DO BEARS EXHIBIT ADAPTIVE CYCLICAL OBESITY SIMILAR TO THE FEAST OR FAMINE CYCLE

Energy Balance is a Physiologically Controlled Process

A study by Stephen O’Rahilly and I. Sadaf Farooqi reflects this possibility. They say, “obesity (in humans) is a heritable neurobehavioral disorder that is highly sensitive to environmental conditions. ”

Dieting, undereating, starvation, excess food availability, inadequate quality food availability, etc. are the environmental conditions we’re talking about here.

O’Rahilly and Farooqi go on to observe, “Energy balance is a physiologically controlled process. If genetic variation influences body fat stores, then it must do so through biological and not ‘metaphysical’ [abstract] processes. A body of work stretching over nearly 70 years has clearly demonstrated that energy balance in mammals is a homeostatically [equilibrium-regulated] process involving a dialogue between the sites of long-term energy stores, i.e., adipose tissue, and the brain, which is the organ that coordinates food intake and related behaviors and is the central control of

So, these scientists have concluded that energy balance in bears as well as humans, both mammals, is biochemically (internally) controlled. Therefore, the overeating, fat storage and use of fat during the feast or famine cycle and the hibernation cycle is a function of biology—and not caused by food addiction or other emotional or psychological problems. Bears and people overeat because they need to overeat. Their survival depends on it.

DO BEARS EXHIBIT ADAPTIVE CYCLICAL OBESITY SIMILAR TO THE FEAST OR FAMINE CYCLE Photo Gallery




But Bears Aren’t People

You’re probably wondering if this bears illustration is really relevant. People are much more complicated than bears so you can’t really make a valid comparison, right? Human beings experience a whole gamut of influences that animals clearly don’t. So, doesn’t it seem logical that people with weight problems would struggle with a lot of things that bears don’t? Of courses they do. But going back to physiology, underneath all these differences, humans have profound things in common with other mammals. Regarding food, bears and people have similar physiological sensitivities to the environmental food supply, and the same drive to survive—basically the same adaptive potential in this vital area. This is how those two things translate into what we have in common with bears:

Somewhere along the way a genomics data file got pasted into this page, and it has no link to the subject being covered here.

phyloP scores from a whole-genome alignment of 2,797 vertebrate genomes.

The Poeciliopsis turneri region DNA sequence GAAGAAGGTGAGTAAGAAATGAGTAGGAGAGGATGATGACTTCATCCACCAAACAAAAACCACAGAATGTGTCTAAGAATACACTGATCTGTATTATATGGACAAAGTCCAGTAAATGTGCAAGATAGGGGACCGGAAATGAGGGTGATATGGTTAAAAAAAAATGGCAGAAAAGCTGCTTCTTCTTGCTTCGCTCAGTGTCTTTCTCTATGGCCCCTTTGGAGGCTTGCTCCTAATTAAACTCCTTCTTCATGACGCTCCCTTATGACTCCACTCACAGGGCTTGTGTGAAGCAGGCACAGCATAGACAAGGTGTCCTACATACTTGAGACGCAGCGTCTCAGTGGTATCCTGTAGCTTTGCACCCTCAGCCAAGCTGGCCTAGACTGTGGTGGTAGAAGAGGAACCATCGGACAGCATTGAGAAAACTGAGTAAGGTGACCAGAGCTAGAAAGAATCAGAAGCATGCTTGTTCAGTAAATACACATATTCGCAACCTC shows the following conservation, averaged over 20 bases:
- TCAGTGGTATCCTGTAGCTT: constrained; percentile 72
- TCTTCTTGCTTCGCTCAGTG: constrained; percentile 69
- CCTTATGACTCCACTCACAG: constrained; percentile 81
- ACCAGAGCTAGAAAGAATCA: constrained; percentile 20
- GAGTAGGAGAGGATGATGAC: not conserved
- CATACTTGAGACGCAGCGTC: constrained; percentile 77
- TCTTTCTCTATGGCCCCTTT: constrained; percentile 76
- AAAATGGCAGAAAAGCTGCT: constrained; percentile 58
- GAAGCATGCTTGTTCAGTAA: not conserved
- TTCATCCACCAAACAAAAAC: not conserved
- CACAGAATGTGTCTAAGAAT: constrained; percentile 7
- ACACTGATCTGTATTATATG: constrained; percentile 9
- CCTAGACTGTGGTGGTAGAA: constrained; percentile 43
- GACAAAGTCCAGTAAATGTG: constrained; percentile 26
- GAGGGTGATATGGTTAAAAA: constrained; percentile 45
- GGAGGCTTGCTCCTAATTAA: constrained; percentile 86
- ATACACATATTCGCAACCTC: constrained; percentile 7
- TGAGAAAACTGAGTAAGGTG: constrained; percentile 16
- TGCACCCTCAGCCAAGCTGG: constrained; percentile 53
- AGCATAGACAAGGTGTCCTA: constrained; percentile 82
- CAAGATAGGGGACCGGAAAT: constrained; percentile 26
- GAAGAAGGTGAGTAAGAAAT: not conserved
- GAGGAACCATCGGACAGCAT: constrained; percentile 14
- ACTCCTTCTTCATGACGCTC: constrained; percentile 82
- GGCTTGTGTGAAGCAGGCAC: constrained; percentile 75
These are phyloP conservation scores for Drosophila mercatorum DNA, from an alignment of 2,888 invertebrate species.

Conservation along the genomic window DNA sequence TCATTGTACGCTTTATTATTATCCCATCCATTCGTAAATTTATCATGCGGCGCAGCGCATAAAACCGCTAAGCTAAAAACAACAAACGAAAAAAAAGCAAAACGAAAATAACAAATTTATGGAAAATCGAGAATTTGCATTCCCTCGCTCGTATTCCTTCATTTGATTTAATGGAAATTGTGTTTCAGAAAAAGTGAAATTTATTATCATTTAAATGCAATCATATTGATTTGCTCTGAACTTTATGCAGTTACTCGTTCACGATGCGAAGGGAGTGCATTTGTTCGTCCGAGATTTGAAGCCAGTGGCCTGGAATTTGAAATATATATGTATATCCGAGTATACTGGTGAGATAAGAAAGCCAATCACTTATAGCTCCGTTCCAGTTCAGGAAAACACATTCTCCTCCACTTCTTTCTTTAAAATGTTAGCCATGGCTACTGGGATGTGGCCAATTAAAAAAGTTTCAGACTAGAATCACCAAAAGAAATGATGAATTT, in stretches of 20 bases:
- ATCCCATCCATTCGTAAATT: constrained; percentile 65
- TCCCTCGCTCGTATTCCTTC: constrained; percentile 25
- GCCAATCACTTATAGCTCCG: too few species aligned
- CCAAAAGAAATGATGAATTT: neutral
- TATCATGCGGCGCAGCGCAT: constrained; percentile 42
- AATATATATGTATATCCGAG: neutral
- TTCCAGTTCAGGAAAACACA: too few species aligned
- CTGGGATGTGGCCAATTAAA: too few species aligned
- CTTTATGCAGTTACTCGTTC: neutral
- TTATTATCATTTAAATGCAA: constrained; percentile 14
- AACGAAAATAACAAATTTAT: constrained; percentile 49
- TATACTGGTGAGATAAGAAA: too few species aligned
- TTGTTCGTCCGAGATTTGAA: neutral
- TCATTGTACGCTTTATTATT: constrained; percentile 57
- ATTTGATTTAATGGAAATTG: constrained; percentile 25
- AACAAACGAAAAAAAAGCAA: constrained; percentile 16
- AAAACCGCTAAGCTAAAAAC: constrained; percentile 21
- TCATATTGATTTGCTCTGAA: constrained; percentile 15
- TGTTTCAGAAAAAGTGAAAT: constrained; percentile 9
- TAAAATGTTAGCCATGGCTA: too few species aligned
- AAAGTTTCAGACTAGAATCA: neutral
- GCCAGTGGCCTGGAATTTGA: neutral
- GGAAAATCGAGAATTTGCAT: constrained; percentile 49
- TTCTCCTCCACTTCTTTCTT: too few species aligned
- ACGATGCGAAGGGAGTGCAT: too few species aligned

• Bears and humans use up stored fat when food is scarce or unavailable. Hibernation and diets are both forms of food scarcity or unavailability.

• Bears and humans eventually overeat and store fat with the cyclic abundant food supply. This is expressed in hyperphasia in bears and rebound overeating in dieters.

• Both bears and humans again use up fat that has been stored when once more food becomes scarce. This is the next cycle of hibernation in bears and the next diet for dieters.

This feast or famine pattern reflects a yearly hibernation famine for bears and a periodic diet cycle for people—sometimes it’s a year, sometimes a few months. Bears experience famine yearly and dieters endure famines as long as they can tolerate the food restriction.

The connection between lipoprotein lipase, research on the psychological make up of overweight people, the behavior modification studies and post-diet weight rebound, point strongly in the direction of physiology to explain weight problems. In fact, some obesity research is beginning to go in the direction of physiology rather than psychology. But, the superstitions about fat and weight gain and obesity are rampant. There is still so much uncertainty about obesity even though we have a great deal of evidence that we are barking up the wrong tree. It seems that we only get more confused as new ideas come along. I interviewed the head of an obesity research department at a university and I shared my observation that there is a link between dieting and weight rebound. He laughed and said, “You actually think dieting has something to do with over eating?” I said I did. He laughed again. He was quite fat.

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